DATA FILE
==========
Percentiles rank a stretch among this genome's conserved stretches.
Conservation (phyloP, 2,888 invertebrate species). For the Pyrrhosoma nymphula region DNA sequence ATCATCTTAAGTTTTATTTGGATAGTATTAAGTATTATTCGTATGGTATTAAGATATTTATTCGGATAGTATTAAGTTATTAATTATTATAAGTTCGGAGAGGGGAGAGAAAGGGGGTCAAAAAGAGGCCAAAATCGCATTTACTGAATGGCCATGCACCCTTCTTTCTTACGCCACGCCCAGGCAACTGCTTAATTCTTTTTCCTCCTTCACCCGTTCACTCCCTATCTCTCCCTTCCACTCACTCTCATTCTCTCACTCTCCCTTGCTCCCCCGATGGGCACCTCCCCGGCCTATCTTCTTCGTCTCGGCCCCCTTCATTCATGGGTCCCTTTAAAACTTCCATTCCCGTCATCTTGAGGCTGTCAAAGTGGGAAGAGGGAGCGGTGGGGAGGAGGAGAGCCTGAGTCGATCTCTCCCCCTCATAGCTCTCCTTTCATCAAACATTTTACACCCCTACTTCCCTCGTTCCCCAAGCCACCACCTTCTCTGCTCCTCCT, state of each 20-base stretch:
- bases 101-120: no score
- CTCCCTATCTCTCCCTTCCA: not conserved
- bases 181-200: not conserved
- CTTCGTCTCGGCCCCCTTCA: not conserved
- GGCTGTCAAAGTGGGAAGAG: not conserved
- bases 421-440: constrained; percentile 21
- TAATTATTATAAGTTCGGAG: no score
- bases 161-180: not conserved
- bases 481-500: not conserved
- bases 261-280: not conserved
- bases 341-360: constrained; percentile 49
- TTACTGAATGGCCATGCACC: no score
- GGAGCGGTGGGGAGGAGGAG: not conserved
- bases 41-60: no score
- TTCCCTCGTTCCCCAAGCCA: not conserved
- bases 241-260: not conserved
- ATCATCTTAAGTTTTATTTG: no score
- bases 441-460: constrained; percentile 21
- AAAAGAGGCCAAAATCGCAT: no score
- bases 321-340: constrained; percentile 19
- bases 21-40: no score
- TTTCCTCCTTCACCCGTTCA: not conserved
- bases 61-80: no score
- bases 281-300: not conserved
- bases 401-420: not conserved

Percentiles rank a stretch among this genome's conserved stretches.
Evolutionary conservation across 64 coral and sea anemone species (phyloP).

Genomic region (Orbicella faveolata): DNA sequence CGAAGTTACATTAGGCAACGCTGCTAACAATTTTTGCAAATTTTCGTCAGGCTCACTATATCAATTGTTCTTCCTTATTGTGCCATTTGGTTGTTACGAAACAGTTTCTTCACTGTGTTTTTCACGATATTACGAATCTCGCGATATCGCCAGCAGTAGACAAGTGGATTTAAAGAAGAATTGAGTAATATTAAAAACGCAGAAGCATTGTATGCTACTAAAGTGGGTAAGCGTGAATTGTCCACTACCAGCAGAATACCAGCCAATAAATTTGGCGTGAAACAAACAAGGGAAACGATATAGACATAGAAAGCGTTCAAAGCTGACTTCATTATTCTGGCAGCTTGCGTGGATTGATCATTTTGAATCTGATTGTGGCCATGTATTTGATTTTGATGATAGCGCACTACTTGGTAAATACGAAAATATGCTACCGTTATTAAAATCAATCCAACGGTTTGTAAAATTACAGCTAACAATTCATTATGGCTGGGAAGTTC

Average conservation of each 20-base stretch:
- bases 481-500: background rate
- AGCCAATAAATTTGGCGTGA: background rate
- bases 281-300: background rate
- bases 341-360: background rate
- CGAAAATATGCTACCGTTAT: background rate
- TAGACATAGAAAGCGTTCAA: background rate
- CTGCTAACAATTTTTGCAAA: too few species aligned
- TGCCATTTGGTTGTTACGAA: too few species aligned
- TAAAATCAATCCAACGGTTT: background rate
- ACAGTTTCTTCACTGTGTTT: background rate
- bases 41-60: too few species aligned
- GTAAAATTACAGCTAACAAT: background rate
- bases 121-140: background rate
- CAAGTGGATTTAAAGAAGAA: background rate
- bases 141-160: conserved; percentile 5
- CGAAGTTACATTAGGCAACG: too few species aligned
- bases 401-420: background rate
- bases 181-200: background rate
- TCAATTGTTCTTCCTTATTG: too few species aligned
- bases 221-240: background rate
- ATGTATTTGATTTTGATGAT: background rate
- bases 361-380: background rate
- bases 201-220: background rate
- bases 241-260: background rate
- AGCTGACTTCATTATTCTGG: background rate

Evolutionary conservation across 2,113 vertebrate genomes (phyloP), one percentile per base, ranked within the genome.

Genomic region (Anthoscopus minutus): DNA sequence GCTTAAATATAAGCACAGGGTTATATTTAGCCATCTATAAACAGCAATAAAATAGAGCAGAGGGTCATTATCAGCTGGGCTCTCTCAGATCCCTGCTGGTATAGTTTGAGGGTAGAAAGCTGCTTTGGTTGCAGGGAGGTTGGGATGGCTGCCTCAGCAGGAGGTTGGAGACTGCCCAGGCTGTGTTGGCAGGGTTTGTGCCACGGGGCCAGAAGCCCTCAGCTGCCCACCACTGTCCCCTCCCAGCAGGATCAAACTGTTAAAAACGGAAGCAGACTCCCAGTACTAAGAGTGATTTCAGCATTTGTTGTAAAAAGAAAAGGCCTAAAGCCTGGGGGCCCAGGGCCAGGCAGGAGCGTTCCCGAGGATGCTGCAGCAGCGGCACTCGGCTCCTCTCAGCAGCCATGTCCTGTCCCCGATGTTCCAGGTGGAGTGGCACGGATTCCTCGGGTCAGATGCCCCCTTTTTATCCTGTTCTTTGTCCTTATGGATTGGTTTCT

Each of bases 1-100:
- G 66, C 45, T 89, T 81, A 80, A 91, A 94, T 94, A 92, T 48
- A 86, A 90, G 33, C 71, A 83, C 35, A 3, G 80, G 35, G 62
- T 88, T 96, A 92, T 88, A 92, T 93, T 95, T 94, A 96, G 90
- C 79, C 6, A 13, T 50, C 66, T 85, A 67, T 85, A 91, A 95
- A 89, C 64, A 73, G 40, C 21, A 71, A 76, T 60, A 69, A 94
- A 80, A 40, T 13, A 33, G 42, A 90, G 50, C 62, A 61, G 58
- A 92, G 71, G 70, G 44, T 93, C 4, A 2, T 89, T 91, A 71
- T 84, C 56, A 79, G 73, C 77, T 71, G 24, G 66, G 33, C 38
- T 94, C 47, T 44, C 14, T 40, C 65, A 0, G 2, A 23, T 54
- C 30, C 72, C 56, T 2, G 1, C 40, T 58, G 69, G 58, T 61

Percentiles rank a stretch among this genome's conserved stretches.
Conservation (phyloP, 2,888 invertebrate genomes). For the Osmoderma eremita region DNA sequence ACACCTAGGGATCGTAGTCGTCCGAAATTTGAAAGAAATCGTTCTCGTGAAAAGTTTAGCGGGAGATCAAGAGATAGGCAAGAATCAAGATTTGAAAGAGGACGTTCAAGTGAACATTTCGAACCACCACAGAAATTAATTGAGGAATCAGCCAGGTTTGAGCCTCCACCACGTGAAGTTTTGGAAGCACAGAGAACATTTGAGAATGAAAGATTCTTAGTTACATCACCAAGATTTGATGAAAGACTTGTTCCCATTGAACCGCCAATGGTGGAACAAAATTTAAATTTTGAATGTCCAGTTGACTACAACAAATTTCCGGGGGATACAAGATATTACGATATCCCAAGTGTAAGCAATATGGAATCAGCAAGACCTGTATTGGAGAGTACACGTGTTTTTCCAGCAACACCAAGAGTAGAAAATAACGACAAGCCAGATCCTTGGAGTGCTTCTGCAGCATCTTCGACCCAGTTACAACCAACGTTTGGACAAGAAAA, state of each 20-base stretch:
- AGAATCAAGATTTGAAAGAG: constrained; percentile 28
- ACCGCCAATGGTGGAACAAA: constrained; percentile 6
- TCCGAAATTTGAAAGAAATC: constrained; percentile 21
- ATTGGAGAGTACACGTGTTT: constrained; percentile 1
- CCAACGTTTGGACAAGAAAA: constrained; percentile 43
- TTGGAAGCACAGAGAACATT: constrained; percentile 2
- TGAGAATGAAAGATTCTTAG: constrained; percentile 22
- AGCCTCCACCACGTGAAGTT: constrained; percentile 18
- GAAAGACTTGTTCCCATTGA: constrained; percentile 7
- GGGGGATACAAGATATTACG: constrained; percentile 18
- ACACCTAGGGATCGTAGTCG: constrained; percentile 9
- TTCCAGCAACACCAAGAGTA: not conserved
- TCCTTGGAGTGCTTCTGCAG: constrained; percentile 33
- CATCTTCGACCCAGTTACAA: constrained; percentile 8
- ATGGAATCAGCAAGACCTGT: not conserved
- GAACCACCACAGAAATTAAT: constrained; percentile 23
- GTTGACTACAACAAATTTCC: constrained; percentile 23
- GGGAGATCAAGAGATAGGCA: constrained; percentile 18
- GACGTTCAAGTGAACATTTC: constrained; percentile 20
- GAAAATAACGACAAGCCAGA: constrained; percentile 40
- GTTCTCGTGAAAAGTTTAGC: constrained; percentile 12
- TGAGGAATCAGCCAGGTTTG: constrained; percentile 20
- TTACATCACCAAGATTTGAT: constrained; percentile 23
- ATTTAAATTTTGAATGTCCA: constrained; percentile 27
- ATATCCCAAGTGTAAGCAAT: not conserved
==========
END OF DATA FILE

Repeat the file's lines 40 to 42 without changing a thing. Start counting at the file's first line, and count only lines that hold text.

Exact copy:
- TAAAATCAATCCAACGGTTT: background rate
- ACAGTTTCTTCACTGTGTTT: background rate
- bases 41-60: too few species aligned